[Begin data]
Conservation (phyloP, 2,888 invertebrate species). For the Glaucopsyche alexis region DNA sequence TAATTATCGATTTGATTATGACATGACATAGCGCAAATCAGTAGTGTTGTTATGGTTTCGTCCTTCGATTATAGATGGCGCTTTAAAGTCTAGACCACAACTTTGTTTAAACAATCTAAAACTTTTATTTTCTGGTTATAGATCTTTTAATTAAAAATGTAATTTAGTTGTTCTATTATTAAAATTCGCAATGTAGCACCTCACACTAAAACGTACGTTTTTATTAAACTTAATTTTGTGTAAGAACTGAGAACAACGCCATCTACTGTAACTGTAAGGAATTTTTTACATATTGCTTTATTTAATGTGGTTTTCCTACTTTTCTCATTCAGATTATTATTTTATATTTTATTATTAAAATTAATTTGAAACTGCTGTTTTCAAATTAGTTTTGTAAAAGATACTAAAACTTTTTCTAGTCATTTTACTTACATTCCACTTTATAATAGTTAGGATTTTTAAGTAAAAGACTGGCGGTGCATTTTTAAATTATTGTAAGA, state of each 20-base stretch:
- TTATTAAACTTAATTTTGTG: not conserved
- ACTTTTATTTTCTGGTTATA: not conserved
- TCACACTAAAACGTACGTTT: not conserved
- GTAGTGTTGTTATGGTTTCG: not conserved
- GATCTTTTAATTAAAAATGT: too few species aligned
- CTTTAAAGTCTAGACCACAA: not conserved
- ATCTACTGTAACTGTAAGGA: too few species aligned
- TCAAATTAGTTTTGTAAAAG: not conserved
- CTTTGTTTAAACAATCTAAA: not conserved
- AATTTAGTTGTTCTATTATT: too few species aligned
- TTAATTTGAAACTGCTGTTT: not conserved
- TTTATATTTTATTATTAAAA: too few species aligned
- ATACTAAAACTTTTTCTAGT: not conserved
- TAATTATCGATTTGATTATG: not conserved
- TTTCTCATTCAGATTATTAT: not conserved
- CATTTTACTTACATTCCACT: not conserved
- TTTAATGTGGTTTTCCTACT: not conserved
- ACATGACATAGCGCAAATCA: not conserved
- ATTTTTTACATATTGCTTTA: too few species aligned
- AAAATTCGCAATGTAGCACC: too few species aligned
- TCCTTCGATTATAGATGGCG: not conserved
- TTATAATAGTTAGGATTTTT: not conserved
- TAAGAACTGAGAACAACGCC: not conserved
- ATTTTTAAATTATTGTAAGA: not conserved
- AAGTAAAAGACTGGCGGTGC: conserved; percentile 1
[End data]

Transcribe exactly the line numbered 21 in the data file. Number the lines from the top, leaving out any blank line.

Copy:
- AAAATTCGCAATGTAGCACC: too few species aligned